Artificial Intelligence: Clearview AI Hits Advocacy Groups With Subpoenas
Clearview AI has allegedly created a database of billions of photographs from websites such as Facebook, Instagram, YouTube, and Venmo.
Clearview AI, the facial recognition company that has earned the ire of privacy, human rights, and civil liberties advocacy groups, has subpoenaed internal documents from some of the organizations that first exposed its activities. (Politico)
POLITICO has obtained copies of the subpoenas which demand details of any correspondence the groups had with journalists about Clearview AI and its management. The company has also asked for any information discovered about the company and its founders during the last four years through public records requests.
“Chilling” arm-twisting by Clearview?
The subpoenas have been served in August on advocacy groups including civil society coalition Open The Government, its policy analyst Freddy Martinez, and Lucy Parsons Labs, the police accountability nonprofit that Martinez previously founded. Also targeted are Open the Government and MuckRock, which shared their data with the New York Times.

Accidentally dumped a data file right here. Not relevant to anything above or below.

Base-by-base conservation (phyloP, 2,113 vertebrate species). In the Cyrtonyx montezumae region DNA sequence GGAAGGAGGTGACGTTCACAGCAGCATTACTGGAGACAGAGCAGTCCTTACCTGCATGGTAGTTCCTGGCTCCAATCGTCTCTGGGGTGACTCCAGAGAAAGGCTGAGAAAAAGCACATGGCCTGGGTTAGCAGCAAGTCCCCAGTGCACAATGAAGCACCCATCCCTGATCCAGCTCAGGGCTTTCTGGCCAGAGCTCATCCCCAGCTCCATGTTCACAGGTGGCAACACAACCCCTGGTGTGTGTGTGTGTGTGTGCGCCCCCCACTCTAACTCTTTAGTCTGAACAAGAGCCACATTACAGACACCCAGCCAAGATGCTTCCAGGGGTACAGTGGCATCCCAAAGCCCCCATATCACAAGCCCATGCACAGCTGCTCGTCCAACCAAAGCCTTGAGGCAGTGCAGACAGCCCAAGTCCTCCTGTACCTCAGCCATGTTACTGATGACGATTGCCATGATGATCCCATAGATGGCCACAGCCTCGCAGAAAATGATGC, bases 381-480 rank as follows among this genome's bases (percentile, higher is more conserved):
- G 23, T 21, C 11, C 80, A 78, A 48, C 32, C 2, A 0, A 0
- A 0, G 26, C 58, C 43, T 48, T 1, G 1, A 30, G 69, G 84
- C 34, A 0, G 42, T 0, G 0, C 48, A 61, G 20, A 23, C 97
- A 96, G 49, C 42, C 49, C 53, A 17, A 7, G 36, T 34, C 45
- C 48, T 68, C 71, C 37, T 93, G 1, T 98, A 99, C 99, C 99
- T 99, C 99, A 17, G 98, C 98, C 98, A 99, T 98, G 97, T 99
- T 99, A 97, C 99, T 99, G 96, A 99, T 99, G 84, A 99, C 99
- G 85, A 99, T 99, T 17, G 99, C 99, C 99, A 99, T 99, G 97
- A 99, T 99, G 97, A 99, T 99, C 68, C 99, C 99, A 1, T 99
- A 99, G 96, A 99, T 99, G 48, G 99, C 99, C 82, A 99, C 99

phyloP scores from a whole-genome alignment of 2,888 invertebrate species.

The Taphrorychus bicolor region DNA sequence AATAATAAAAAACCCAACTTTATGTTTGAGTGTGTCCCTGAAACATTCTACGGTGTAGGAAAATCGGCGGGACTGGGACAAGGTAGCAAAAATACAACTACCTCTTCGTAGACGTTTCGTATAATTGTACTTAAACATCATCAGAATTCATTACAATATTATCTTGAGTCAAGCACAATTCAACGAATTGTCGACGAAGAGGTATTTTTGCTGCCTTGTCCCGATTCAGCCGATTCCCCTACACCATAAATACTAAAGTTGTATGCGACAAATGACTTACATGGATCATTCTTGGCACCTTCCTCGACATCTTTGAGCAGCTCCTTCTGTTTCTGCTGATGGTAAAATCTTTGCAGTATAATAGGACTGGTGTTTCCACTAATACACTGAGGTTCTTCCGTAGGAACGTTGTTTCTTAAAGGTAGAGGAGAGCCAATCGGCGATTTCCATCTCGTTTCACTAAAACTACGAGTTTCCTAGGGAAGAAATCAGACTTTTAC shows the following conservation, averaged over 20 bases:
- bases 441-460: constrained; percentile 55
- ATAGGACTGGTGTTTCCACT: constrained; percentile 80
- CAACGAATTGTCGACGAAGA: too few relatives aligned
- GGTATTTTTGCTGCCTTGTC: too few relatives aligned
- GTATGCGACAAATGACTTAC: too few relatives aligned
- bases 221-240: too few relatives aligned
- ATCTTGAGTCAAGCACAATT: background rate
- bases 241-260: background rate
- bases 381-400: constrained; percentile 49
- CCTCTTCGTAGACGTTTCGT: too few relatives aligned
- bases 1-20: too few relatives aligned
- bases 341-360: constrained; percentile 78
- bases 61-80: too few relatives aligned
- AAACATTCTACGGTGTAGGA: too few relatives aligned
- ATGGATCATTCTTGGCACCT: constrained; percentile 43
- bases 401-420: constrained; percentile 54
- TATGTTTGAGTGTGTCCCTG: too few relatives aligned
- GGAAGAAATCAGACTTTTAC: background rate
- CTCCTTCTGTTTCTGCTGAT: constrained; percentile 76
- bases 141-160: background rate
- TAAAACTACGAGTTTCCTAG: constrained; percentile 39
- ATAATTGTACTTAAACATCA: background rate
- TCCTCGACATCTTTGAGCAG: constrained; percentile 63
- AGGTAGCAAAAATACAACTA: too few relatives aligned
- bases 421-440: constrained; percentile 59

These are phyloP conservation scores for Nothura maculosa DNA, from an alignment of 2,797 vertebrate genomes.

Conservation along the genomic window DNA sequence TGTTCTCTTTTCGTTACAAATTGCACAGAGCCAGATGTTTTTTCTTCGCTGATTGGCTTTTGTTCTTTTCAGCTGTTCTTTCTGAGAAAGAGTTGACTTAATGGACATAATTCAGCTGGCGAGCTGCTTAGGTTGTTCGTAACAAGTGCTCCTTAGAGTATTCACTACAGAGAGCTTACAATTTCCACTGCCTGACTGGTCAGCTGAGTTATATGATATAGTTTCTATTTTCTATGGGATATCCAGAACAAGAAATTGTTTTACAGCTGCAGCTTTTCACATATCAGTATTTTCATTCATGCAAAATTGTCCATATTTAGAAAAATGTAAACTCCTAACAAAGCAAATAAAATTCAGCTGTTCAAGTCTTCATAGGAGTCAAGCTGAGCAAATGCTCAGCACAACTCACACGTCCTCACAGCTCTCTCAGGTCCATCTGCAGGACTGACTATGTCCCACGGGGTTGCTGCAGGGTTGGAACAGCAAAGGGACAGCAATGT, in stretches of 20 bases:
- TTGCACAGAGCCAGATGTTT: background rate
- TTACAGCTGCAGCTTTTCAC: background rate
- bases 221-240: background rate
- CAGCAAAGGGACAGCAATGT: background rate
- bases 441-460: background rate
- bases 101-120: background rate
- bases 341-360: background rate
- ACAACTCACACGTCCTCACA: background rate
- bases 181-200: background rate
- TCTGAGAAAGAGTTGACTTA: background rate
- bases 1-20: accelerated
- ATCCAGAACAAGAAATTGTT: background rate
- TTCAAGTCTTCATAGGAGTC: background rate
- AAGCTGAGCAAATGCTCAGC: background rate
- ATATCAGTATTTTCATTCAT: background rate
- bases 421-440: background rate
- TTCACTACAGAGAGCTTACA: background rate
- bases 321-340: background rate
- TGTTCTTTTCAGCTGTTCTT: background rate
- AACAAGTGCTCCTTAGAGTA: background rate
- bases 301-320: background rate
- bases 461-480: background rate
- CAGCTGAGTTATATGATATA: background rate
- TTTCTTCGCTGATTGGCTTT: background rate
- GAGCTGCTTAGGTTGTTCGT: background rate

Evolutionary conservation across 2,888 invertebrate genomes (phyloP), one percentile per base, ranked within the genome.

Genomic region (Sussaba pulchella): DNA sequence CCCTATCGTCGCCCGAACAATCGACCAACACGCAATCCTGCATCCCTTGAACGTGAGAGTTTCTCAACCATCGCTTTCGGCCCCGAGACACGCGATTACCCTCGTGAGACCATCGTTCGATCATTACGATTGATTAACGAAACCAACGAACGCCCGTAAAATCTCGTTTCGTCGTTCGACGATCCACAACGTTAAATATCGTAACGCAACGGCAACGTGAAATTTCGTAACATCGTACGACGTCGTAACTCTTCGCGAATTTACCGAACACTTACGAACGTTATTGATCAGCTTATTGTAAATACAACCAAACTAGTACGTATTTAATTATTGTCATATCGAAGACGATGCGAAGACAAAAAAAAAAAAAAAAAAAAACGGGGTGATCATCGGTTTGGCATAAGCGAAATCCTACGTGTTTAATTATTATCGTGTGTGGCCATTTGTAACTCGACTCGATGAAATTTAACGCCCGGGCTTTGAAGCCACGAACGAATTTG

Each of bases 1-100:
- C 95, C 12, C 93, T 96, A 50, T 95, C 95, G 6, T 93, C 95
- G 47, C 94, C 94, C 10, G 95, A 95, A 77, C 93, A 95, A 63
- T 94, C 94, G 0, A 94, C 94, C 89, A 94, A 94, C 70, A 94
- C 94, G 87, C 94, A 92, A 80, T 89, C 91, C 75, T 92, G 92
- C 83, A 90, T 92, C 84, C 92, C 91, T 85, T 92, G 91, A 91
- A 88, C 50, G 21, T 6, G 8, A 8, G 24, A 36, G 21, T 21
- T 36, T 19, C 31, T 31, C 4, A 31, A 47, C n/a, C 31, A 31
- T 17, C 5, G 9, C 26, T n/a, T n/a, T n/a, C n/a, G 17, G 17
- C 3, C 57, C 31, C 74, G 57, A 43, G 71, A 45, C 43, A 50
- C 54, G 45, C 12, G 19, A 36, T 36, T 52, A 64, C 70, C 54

Lisa Rosenberg, executive director of Open the Government, claimed Clearview’s actions were a manner of strong-arming critics because it is expensive and time-consuming to legally contest a subpoena.
“They presumably have massive amounts of resources at their disposal; we do not,” Rosenberg said in an interview, adding that “nonprofits could potentially be bullied by Clearview.”
“There is absolutely no justification for a vendor to be able to target civil society groups; we know just how chilling that can be,” said Albert Fox Cahn, founder and executive director of the Surveillance Technology Oversight Project. The Project is a nonprofit that protests governmental mass surveillance.
Clearview’s use case
Authorities such as the police and investigating agencies use Clearview to match images in government databases and surveillance footage with its massive hoard of personal photos scraped from the internet.
Clearview Founder Hoan Ton-That describes Clearview as a “search engine for faces,” and takes care to point out that the firm uses only publicly available photos.
Meanwhile, the firm’s future appears to be bright, given that about half of agencies plan to expand their use of facial recognition in the next two years, according to a report issued by the Government Accountability Office in August.
“Clearview AI is vigorously defending itself against claims in multi-district litigation and therefore has served subpoenas to appropriate parties relating to its defense,” said Clearview’s attorney Andrew J. Lichtman in a statement.
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